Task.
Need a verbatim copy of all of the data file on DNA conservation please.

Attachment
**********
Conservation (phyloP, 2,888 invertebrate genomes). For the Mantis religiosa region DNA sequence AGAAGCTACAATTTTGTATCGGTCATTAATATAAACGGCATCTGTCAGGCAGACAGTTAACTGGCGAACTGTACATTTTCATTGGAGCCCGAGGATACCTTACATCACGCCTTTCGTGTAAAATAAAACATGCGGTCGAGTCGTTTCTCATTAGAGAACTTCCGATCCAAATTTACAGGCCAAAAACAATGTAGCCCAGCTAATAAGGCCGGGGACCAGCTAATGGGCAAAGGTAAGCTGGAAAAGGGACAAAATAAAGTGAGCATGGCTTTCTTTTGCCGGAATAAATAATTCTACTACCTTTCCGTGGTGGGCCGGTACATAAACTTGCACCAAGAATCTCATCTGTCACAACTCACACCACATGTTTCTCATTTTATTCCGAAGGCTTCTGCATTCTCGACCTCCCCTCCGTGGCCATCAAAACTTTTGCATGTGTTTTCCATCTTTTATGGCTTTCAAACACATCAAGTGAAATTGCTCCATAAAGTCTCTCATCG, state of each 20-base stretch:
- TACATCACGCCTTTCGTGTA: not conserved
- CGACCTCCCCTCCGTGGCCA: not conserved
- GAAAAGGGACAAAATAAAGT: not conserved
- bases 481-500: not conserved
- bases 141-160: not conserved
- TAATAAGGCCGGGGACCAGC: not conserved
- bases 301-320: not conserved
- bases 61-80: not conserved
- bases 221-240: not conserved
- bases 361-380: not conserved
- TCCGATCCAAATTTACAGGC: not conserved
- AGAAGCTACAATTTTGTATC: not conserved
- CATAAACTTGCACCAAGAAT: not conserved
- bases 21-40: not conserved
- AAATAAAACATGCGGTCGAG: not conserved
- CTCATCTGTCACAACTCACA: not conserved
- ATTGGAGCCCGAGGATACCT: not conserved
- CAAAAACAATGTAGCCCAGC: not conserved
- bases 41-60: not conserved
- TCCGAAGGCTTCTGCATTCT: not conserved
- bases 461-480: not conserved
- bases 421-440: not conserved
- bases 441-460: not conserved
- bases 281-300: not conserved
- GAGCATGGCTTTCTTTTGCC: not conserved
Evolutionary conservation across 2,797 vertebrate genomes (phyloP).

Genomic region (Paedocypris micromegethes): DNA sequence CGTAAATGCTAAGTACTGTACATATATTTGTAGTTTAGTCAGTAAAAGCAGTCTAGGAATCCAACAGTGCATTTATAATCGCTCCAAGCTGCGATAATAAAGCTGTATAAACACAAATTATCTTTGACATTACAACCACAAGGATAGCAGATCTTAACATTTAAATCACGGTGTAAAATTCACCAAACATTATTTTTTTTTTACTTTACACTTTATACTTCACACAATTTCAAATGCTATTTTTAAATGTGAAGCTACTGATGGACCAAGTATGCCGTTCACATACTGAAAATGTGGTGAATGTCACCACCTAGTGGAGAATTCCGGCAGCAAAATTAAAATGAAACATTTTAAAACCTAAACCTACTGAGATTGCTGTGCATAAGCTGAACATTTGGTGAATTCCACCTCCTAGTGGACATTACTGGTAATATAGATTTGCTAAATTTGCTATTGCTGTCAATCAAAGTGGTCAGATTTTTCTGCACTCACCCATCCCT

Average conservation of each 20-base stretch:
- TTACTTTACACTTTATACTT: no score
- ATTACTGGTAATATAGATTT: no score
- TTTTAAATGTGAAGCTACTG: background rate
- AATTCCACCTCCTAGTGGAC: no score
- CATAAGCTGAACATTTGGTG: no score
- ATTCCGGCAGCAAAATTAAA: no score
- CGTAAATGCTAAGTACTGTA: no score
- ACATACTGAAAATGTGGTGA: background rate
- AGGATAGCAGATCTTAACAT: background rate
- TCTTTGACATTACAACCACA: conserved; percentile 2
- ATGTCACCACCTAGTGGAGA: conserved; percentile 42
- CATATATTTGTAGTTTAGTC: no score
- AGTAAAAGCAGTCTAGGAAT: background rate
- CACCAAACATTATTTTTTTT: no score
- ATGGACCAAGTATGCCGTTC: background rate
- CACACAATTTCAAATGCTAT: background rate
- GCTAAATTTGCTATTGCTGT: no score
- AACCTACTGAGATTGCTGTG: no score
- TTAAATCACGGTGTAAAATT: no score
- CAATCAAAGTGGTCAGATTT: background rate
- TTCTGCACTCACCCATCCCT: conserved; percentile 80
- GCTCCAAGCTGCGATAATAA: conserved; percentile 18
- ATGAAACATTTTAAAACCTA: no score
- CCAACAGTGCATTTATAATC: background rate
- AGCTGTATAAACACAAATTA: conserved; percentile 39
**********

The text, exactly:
Conservation (phyloP, 2,888 invertebrate genomes). For the Mantis religiosa region DNA sequence AGAAGCTACAATTTTGTATCGGTCATTAATATAAACGGCATCTGTCAGGCAGACAGTTAACTGGCGAACTGTACATTTTCATTGGAGCCCGAGGATACCTTACATCACGCCTTTCGTGTAAAATAAAACATGCGGTCGAGTCGTTTCTCATTAGAGAACTTCCGATCCAAATTTACAGGCCAAAAACAATGTAGCCCAGCTAATAAGGCCGGGGACCAGCTAATGGGCAAAGGTAAGCTGGAAAAGGGACAAAATAAAGTGAGCATGGCTTTCTTTTGCCGGAATAAATAATTCTACTACCTTTCCGTGGTGGGCCGGTACATAAACTTGCACCAAGAATCTCATCTGTCACAACTCACACCACATGTTTCTCATTTTATTCCGAAGGCTTCTGCATTCTCGACCTCCCCTCCGTGGCCATCAAAACTTTTGCATGTGTTTTCCATCTTTTATGGCTTTCAAACACATCAAGTGAAATTGCTCCATAAAGTCTCTCATCG, state of each 20-base stretch:
- TACATCACGCCTTTCGTGTA: not conserved
- CGACCTCCCCTCCGTGGCCA: not conserved
- GAAAAGGGACAAAATAAAGT: not conserved
- bases 481-500: not conserved
- bases 141-160: not conserved
- TAATAAGGCCGGGGACCAGC: not conserved
- bases 301-320: not conserved
- bases 61-80: not conserved
- bases 221-240: not conserved
- bases 361-380: not conserved
- TCCGATCCAAATTTACAGGC: not conserved
- AGAAGCTACAATTTTGTATC: not conserved
- CATAAACTTGCACCAAGAAT: not conserved
- bases 21-40: not conserved
- AAATAAAACATGCGGTCGAG: not conserved
- CTCATCTGTCACAACTCACA: not conserved
- ATTGGAGCCCGAGGATACCT: not conserved
- CAAAAACAATGTAGCCCAGC: not conserved
- bases 41-60: not conserved
- TCCGAAGGCTTCTGCATTCT: not conserved
- bases 461-480: not conserved
- bases 421-440: not conserved
- bases 441-460: not conserved
- bases 281-300: not conserved
- GAGCATGGCTTTCTTTTGCC: not conserved
Evolutionary conservation across 2,797 vertebrate genomes (phyloP).

Genomic region (Paedocypris micromegethes): DNA sequence CGTAAATGCTAAGTACTGTACATATATTTGTAGTTTAGTCAGTAAAAGCAGTCTAGGAATCCAACAGTGCATTTATAATCGCTCCAAGCTGCGATAATAAAGCTGTATAAACACAAATTATCTTTGACATTACAACCACAAGGATAGCAGATCTTAACATTTAAATCACGGTGTAAAATTCACCAAACATTATTTTTTTTTTACTTTACACTTTATACTTCACACAATTTCAAATGCTATTTTTAAATGTGAAGCTACTGATGGACCAAGTATGCCGTTCACATACTGAAAATGTGGTGAATGTCACCACCTAGTGGAGAATTCCGGCAGCAAAATTAAAATGAAACATTTTAAAACCTAAACCTACTGAGATTGCTGTGCATAAGCTGAACATTTGGTGAATTCCACCTCCTAGTGGACATTACTGGTAATATAGATTTGCTAAATTTGCTATTGCTGTCAATCAAAGTGGTCAGATTTTTCTGCACTCACCCATCCCT

Average conservation of each 20-base stretch:
- TTACTTTACACTTTATACTT: no score
- ATTACTGGTAATATAGATTT: no score
- TTTTAAATGTGAAGCTACTG: background rate
- AATTCCACCTCCTAGTGGAC: no score
- CATAAGCTGAACATTTGGTG: no score
- ATTCCGGCAGCAAAATTAAA: no score
- CGTAAATGCTAAGTACTGTA: no score
- ACATACTGAAAATGTGGTGA: background rate
- AGGATAGCAGATCTTAACAT: background rate
- TCTTTGACATTACAACCACA: conserved; percentile 2
- ATGTCACCACCTAGTGGAGA: conserved; percentile 42
- CATATATTTGTAGTTTAGTC: no score
- AGTAAAAGCAGTCTAGGAAT: background rate
- CACCAAACATTATTTTTTTT: no score
- ATGGACCAAGTATGCCGTTC: background rate
- CACACAATTTCAAATGCTAT: background rate
- GCTAAATTTGCTATTGCTGT: no score
- AACCTACTGAGATTGCTGTG: no score
- TTAAATCACGGTGTAAAATT: no score
- CAATCAAAGTGGTCAGATTT: background rate
- TTCTGCACTCACCCATCCCT: conserved; percentile 80
- GCTCCAAGCTGCGATAATAA: conserved; percentile 18
- ATGAAACATTTTAAAACCTA: no score
- CCAACAGTGCATTTATAATC: background rate
- AGCTGTATAAACACAAATTA: conserved; percentile 39